The current study was undertaken in a cohort of individuals undergoing coronary angiography and might not be generalizable to other populations. Additionally, we were unable to evaluate the accuracy of PAD diagnosis with the traditional and alternative ABI methods against a gold standard such as peripheral angiography. Larger cohorts will be needed to confirm the utility of the alternative ABI method by ABI severity, because this analysis had limited events within these subgroups. Additionally, future studies are needed to examine the additive value of the alternative ABI method compared with established risk models.
Peripheral arterial disease is associated with an increased risk of MACE. The ABI is widely used to diagnose PAD and to inform the medical management of patients. Here we show that the implementation of an alternative ABI calculation method identifies a large proportion of individuals at an increased risk for all-cause and cardiovascular mortality. These individuals would not be identified with traditional ABI methods and otherwise might be ignored due to their clinical risk profile. Additionally, we provide evidence that the evaluation of the brachial difference among patients not classified as having PAD might provide useful data for risk prediction that is not directly evaluated under current guidelines. These methods improved the prognostic utility of the ABI without a net impairment in sensitivity and specificity. These findings should be replicated in lower-risk general populations, and randomized controlled trials will be needed to determine whether the use of the lower ankle pressure in ABI calculations improves clinical outcomes. The results of this study suggest that protocols commonly employed for this widely used diagnostic test might need to be re-evaluated.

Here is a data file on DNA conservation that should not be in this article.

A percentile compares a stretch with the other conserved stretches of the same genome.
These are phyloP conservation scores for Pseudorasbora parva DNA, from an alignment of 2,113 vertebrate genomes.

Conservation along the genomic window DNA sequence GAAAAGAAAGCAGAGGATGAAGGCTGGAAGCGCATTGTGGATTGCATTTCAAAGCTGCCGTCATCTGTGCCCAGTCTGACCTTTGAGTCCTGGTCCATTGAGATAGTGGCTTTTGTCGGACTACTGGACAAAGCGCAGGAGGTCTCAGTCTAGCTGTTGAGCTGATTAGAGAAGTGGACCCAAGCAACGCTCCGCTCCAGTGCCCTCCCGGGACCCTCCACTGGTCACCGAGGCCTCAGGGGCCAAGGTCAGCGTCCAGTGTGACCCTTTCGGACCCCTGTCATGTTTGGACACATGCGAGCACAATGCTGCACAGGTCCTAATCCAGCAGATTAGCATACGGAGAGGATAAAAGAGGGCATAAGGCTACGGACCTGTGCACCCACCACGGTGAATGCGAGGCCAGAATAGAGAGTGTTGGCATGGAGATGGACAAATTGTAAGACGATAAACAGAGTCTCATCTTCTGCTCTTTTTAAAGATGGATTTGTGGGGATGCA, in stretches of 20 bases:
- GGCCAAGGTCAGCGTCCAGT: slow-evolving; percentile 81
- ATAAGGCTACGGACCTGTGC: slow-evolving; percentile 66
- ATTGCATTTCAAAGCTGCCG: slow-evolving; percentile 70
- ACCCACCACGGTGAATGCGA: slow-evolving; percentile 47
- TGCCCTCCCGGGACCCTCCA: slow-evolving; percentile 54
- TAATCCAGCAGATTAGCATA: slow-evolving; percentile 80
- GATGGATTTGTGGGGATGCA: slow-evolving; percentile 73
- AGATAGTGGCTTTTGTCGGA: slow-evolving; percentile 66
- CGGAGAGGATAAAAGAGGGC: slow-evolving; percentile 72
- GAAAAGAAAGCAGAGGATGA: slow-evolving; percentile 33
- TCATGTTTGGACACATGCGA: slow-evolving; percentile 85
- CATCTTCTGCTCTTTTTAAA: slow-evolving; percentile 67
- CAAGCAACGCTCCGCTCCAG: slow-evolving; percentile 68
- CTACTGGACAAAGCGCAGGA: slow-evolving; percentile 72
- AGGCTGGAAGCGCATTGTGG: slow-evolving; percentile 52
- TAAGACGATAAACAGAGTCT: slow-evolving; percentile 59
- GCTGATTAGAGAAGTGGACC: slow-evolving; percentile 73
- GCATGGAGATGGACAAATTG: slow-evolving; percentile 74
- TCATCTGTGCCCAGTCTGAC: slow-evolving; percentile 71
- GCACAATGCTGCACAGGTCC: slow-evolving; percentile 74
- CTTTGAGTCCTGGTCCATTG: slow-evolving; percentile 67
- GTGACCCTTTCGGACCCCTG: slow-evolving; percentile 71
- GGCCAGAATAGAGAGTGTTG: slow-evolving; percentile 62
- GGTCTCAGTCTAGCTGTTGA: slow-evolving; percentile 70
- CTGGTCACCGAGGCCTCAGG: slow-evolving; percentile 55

This work was funded by grants from the National Institutes of Health (K12HL087746 to Dr. Cooke) and the American Heart Association (10BGIA3290011 to Dr. Leeper). The authors have reported that they have no relationships relevant to the contents of this paper to disclose.
- Abbreviations and Acronyms
- ankle-brachial index
- body mass index
- coronary artery disease
- high-density lipoprotein
- hazard ratio
- major adverse cardiovascular event(s)
- Received January 14, 2013.
- Revision received April 7, 2013.
- Accepted April 22, 2013.
- American College of Cardiology Foundation